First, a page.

Love is in the air, it must be February

-A A +A
By John Pawlak

My love is like an artichoke.  It may sound strange, but true.  I keep the outer leaves for me.  But the heart I give to you.

Ah, love is in the air and men of all ages become poets extraordinaire. I better keep my day job, eh?

Valentine’s Day is marked with candy hearts, freshly cut flowers and nearly a billion cards each year. Will you be my valentine? That question presumes a romantic gesture, but what if your honey is asking you to meet him at one of George “Bugs” Moran’s garages?  History does have a way of repeating, you know.

The holiday dates back to the Middle Ages, with romantic middle-agers giving gifts to prospective lovers. The holiday’s origins vary, but my favorite version is that it evolved from worshipers of the pagan Lupercalia festival. Lupercalia commemorated the beginning of spring, celebrated on the Ides of Februarius (the 15th), and was considered a time for purification.

Dedicated to Faunus, the Roman god of agriculture, it was a fertility festival.

The city would sacrifice a goat. Then two sons of noblemen would be drenched in the blood, they’d wipe most of it off with skins ripped off the dead goats (which would first be ceremonially dipped in goat milk).

The boys would be paraded around laughing — apparently it was a particularly important aspect that they laugh. I guess goat blood and milk dripping off your head could be considered pretty funny.

Then the boys would be stripped and they’d run around the city naked while hitting people with whips. If you were a young woman, getting lashed by the boys was considered good luck for future conception (hopefully for having kids who didn’t find it laughable to lash their mothers).

Ah, yes, the gods were a lot more fun back then.

So where does St. Valentine come into all of this? Well, most people don’t know even who St. Valentine was or what he did. There were in fact three St. Valentines.

All of them martyrs  — aren’t they always? The most likely candidate lived in the third century and having been found guilty of sedition against the prefect of Rome, was beaten with clubs, stoned, beheaded, chopped up and fed to the crows. What better character to symbolize love?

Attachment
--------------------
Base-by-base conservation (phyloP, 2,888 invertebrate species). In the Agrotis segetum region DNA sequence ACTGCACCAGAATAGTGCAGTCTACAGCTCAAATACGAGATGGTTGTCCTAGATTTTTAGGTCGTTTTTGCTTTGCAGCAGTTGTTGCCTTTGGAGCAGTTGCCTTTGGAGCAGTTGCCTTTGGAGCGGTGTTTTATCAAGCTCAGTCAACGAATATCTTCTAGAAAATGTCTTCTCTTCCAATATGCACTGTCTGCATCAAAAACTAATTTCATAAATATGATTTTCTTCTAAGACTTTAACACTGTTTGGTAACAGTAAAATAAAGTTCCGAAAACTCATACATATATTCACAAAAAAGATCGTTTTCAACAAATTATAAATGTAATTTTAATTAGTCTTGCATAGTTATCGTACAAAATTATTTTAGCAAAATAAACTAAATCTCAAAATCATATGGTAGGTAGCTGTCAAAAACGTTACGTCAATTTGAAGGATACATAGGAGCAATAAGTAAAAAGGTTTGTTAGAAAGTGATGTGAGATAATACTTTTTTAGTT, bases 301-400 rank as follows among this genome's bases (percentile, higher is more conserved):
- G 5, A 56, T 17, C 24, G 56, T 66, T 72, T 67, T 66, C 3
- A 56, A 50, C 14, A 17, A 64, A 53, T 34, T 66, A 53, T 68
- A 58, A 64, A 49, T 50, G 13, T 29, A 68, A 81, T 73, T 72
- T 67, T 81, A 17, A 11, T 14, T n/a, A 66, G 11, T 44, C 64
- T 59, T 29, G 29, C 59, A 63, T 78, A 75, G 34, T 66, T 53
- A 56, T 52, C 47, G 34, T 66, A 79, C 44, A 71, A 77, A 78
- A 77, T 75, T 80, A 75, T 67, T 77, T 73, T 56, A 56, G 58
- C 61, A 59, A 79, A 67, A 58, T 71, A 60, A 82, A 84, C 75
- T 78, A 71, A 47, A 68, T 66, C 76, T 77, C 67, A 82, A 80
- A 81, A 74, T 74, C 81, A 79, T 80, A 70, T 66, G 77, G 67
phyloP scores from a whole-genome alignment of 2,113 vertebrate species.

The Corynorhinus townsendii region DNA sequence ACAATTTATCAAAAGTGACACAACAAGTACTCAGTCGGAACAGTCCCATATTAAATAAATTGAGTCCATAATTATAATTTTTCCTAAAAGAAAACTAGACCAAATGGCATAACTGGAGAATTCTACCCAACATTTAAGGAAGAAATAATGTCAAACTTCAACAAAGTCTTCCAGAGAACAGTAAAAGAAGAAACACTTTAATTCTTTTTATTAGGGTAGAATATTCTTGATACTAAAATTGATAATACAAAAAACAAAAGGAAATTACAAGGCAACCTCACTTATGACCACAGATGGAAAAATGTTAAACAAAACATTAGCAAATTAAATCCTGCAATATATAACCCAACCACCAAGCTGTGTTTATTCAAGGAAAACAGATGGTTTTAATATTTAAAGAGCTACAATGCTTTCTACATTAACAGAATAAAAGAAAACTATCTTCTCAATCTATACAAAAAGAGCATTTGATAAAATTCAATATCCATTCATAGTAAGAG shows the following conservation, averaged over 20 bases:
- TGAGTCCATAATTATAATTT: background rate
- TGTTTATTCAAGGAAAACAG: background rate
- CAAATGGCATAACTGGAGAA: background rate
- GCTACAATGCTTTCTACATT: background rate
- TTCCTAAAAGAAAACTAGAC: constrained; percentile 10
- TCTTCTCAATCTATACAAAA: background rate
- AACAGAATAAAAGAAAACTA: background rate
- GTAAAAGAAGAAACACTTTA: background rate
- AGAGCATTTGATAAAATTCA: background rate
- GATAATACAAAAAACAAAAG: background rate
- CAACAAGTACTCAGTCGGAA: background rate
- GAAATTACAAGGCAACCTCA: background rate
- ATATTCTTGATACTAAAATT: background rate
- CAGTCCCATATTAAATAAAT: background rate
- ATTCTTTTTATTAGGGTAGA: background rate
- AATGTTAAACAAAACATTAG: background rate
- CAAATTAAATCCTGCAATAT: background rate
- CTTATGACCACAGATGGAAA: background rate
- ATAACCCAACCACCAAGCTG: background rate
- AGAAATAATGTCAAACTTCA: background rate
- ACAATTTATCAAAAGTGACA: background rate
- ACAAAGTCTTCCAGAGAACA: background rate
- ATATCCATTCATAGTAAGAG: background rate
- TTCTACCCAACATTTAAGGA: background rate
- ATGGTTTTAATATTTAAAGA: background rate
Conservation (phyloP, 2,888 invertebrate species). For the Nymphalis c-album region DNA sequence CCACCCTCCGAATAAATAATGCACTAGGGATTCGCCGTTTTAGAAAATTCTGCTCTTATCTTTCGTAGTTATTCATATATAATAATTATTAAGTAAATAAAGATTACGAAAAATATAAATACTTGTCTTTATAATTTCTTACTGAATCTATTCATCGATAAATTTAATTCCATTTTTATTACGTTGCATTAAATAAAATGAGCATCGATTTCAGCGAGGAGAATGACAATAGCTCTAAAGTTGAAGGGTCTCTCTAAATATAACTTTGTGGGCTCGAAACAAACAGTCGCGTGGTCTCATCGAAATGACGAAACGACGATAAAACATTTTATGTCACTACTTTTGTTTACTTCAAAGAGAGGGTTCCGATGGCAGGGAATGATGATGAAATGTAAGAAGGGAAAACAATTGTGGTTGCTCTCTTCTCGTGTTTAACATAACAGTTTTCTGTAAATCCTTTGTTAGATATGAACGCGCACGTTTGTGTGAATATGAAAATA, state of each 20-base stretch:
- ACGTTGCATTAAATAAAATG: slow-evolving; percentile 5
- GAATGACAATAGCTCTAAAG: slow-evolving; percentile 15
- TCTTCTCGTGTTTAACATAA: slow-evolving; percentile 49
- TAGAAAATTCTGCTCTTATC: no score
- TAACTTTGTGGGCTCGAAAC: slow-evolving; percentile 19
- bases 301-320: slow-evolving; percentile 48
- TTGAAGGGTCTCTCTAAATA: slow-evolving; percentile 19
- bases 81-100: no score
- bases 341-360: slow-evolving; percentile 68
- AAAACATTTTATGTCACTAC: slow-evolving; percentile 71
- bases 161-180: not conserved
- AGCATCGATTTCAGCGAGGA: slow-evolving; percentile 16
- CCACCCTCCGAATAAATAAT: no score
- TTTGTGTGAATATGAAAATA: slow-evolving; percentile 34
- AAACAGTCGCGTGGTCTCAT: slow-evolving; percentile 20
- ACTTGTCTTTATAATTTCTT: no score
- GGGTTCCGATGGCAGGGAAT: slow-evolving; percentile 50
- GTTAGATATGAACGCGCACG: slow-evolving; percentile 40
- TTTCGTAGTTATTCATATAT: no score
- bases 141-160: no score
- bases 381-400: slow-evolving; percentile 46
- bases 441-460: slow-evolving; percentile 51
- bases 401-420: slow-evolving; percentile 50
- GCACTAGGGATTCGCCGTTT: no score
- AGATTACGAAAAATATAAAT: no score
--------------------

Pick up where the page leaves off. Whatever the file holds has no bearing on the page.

Today of course, Valentine’s Day is a day for young boys to sheepishly give the gift of chocolate to that cute little girl in the next seat in class. It only costs them a few dollars, but its adds up. Some $15 billion is spent each year on overpriced cards, chalky chocolates, dying flowers and cheap jewelry, all in the hopes that Cupid’s arrow finds its mark and the following months of spring will bring better luck than the cold months of winter.

Well, it’s all become a bit too commercialized for me. Being whipped by young streakers is one thing, but heart shaped boxes of Chinese chocolates is asking too much.

Will my honey really adore me more if I ask her to be mine once a year? I mean, does this stuff really work without the goat milk-drenched skins?

It took two nanoseconds for stores to pack up the Christmas paraphernalia and bring out the stale chocolates in late December.

Big holidays partition the year into shopping seasons and on Feb. 15, stores will shine green with cards and trinkets to buy for St. Patty’s Day.

And why does Valentine get all the press? What about Dwynwen, patron saint of lovers?  Why don’t we celebrate St. Dwynwen Day instead? Maybe if she had an easier name to pronounce? Would St. Nick have made it as big if his name had been Kleindopperplusenflake?

Now I have to admit, I kind of like those Red Hots, the cinnamon hard candies you can get all year long. I’m not talking about the heart shaped, pasty “conversation hearts” stamped with deep thoughts like “Be Mine” or “Sweet Talk.” 

The fact is, hearts aren’t shaped like that. If you really want to buy your sweetie a “heart shaped” box of chocolates, it should look more like a cross between kohlrabi and a Jerusalem artichoke.  The classic heart shape is an implicit mathematical function called an epicycloid with one cusp.

So anyway, what does all this have to do with love? Did Van Gogh understand the true nature of love when he gave Gauguin his left ear lobe? One would hope that we men would have a better option.

Maybe if I surrender the TV remote for a day, wouldn’t that prove my eternal love?

Give up my remote? Hmmm ... let me rethink my options. Do I really need that ear lobe?